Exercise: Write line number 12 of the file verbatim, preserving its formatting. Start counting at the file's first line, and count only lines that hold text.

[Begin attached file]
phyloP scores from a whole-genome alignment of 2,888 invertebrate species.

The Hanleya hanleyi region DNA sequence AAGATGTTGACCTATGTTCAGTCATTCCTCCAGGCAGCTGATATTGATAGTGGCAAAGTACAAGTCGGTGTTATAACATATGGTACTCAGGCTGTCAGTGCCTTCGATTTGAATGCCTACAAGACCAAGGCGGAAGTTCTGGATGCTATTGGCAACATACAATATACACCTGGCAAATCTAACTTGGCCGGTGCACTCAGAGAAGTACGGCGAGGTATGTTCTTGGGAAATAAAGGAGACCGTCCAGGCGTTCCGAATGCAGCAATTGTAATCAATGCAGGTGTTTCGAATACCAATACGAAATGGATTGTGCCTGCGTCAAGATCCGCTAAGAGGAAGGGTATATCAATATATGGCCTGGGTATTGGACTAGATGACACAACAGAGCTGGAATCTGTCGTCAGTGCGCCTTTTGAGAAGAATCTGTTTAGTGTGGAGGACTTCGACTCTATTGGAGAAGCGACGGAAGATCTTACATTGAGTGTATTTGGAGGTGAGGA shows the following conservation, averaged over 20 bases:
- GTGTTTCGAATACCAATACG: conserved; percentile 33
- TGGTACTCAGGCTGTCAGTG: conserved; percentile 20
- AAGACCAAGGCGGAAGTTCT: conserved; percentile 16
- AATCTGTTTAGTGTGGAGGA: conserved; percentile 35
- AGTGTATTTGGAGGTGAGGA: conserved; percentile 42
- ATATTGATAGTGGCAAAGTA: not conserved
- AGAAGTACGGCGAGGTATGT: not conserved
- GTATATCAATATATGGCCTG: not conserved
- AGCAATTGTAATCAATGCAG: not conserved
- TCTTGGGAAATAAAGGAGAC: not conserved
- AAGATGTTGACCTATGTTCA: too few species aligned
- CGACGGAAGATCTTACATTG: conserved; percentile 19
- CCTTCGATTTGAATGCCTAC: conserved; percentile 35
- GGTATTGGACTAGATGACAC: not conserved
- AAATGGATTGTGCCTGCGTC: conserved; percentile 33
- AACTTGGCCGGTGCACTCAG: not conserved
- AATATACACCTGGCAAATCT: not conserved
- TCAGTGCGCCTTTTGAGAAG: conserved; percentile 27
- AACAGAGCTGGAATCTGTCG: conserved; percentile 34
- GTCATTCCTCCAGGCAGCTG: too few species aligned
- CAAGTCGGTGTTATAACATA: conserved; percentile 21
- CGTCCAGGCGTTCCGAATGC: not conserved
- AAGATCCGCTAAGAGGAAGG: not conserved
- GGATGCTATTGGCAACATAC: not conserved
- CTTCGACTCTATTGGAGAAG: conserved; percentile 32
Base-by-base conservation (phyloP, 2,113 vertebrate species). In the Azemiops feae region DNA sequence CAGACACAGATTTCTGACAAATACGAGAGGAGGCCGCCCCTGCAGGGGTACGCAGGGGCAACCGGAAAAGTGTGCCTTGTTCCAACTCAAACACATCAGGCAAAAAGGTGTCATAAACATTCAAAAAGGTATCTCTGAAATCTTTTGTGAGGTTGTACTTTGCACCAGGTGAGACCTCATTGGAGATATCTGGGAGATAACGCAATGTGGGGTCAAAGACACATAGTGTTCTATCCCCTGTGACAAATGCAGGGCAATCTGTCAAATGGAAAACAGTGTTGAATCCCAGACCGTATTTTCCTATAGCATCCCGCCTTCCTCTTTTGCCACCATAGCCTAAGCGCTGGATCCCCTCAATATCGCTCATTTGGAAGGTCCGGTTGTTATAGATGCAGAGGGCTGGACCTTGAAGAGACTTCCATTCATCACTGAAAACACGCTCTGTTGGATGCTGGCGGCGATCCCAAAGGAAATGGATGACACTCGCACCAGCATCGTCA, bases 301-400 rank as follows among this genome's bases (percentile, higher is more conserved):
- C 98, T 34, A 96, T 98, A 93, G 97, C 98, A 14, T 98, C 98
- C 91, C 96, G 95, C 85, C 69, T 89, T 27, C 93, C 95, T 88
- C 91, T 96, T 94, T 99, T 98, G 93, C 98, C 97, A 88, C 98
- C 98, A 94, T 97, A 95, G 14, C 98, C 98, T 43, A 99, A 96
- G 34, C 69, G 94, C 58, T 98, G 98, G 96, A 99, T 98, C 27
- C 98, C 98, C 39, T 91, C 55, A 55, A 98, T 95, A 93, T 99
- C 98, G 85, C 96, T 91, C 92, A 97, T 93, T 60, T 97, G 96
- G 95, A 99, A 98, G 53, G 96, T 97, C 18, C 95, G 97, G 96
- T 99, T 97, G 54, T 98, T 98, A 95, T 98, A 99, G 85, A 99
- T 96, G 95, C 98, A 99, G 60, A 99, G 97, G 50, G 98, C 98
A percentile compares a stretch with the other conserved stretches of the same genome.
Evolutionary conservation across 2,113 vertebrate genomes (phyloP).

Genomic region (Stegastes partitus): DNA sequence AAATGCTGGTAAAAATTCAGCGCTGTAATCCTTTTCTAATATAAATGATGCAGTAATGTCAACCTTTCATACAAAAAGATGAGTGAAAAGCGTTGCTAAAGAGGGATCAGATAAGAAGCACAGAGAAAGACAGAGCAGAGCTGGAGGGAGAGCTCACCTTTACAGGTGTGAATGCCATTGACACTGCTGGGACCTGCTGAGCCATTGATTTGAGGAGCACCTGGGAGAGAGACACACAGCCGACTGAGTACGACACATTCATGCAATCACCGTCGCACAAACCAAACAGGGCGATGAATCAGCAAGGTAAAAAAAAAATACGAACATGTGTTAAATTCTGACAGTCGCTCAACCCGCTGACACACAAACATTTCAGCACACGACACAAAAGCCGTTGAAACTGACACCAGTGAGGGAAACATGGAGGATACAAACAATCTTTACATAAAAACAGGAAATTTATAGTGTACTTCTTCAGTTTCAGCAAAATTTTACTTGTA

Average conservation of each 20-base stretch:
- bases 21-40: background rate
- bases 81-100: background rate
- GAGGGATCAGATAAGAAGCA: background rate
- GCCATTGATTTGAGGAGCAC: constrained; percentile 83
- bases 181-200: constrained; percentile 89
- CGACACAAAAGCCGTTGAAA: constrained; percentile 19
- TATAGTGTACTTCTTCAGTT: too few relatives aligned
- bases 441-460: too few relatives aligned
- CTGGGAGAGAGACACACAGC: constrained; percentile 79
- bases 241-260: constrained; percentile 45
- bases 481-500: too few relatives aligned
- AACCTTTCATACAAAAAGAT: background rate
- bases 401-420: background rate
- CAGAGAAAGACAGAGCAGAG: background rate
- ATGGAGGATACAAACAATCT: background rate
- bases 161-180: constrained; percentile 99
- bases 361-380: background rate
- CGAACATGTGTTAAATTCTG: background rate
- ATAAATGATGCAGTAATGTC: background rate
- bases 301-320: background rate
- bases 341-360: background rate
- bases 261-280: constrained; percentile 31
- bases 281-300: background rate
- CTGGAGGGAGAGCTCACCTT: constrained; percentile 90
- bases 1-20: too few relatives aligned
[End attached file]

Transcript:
- TCTTGGGAAATAAAGGAGAC: not conserved